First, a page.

Firstly, a brief overview of what thematic maps are and what they are used for.
Very often it is desirable to review the information available on hand in a summary format, for example to highlight the main patterns or trends otherwise buried in the details. One simple technique when dealing with spatially distributed phenomena is thematic mapping (or, as it is technically known, choropleth mapping). Wikipedia provides a comprehensive definition:
A choropleth map (from Greek χώρο ("area/region") + πλήθος ("multitude") is a thematic map in which areas are shaded or patterned in proportion to the measurement of the statistical variable being displayed on the map, such as population density or per-capita income.
The choropleth map provides an easy way to visualize how a measurement varies across a geographic area or it shows the level of variability within a region.
To create thematic map you will need:
- spatial data representing areas as polygons (e.g. postal areas or zip codes)
- attribute information about those polygons (e.g. Census statistics)
- mapping software to create a map (e.g. Sales Area Management Tool)
If you already have a summary dataset (e.g. information on family incomes from Census or similar source) which can be referenced to a specific boundary data (e.g. postal areas), it is only a matter of simple “copy and paste” to create thematic map with Sales Area Management Tool.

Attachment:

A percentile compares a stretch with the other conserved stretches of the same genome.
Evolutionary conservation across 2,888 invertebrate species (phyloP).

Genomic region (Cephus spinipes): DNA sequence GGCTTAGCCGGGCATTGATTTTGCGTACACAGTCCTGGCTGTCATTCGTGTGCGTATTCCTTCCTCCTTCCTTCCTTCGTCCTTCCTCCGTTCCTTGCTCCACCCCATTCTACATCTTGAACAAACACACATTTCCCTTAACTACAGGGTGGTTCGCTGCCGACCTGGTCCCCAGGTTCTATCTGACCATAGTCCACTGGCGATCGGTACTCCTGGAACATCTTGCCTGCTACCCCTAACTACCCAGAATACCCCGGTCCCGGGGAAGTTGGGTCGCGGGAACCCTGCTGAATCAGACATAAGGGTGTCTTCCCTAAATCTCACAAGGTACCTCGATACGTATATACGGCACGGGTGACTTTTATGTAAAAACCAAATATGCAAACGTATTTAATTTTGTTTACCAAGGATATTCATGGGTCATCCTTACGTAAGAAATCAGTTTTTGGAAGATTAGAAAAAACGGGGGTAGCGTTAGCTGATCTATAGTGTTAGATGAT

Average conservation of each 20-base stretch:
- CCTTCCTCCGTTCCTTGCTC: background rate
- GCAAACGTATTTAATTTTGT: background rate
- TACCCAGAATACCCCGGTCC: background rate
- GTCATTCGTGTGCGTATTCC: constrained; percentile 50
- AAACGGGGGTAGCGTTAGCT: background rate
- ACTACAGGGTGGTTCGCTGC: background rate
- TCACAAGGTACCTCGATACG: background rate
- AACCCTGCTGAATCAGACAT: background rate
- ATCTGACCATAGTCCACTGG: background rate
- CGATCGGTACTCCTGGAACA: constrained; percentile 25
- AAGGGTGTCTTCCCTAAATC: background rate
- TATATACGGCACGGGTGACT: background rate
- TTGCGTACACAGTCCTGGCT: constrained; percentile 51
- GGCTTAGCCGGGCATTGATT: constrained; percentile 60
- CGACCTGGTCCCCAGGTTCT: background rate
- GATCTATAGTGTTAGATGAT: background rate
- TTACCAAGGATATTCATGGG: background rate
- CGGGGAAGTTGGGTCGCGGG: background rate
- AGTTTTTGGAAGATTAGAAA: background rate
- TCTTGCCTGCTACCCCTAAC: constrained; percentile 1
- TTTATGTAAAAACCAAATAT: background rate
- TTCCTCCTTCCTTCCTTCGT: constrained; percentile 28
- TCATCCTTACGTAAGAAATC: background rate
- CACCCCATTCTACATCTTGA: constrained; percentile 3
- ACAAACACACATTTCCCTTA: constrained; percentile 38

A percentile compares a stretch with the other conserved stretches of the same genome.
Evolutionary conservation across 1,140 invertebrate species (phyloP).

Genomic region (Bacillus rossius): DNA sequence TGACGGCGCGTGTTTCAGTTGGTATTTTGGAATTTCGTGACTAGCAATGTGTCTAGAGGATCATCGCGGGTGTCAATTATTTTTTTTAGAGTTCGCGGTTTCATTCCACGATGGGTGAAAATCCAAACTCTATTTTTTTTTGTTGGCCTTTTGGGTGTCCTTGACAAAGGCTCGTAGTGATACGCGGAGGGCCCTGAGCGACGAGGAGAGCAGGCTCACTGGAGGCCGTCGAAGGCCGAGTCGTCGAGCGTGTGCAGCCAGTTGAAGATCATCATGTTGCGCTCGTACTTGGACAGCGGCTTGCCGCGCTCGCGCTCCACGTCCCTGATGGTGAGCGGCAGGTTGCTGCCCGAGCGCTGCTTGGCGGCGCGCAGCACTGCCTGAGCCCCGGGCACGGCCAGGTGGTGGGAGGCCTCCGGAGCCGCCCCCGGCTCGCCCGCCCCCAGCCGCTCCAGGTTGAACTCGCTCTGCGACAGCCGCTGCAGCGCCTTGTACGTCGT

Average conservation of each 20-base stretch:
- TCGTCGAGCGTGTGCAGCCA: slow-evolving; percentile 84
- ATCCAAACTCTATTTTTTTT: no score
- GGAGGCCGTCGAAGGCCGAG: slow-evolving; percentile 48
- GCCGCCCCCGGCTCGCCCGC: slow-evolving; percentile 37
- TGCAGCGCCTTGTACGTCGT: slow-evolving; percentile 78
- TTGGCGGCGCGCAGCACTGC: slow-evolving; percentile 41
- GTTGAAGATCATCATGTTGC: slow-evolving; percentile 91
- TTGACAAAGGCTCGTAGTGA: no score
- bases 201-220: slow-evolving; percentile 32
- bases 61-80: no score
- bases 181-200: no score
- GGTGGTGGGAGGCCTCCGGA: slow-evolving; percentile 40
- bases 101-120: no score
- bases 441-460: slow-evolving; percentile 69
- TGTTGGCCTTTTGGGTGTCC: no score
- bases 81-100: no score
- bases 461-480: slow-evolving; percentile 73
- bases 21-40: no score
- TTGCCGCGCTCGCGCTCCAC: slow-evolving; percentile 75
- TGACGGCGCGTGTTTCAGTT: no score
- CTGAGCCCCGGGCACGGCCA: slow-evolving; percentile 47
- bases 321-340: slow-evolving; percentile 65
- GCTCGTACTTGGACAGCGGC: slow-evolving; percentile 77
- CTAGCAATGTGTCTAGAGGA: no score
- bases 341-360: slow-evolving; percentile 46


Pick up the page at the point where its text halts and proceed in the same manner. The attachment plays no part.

|Example of thematic map created with Sales Area Management Tool|
In particular, you can create 4 different “territories”, each representing postcodes with attribute values belonging to a specific data range (e.g. quartiles of weekly family incomes). Just copy the list of postcodes for each data range from your spreadsheet to SAMT as comma separated values, then style the polygons in a given group, and it’s done! You have a thematic map that can be copied into your documents or printed for further perusals in a hardcopy format.
SAMT is a very handy tool for quick generation of thematic maps with public data like Census statistics, or with your own information derived from, for example, user surveys or sales statistics.
The above map is just an example to illustrate that even simple apps like SAMT can be used for a variety of tasks (i.e. can be "repurosed" in many creative ways). Low cost of such tools and ease of use means these apps offer a great value for money for the end user.
There are more advanced tools on MapDeck for creating thematic maps dynamically from large datasets. We will describe them in detail in future posts.
Contact aus-emaps.com on firstname.lastname@example.org to arrange a free trial of SAMT.
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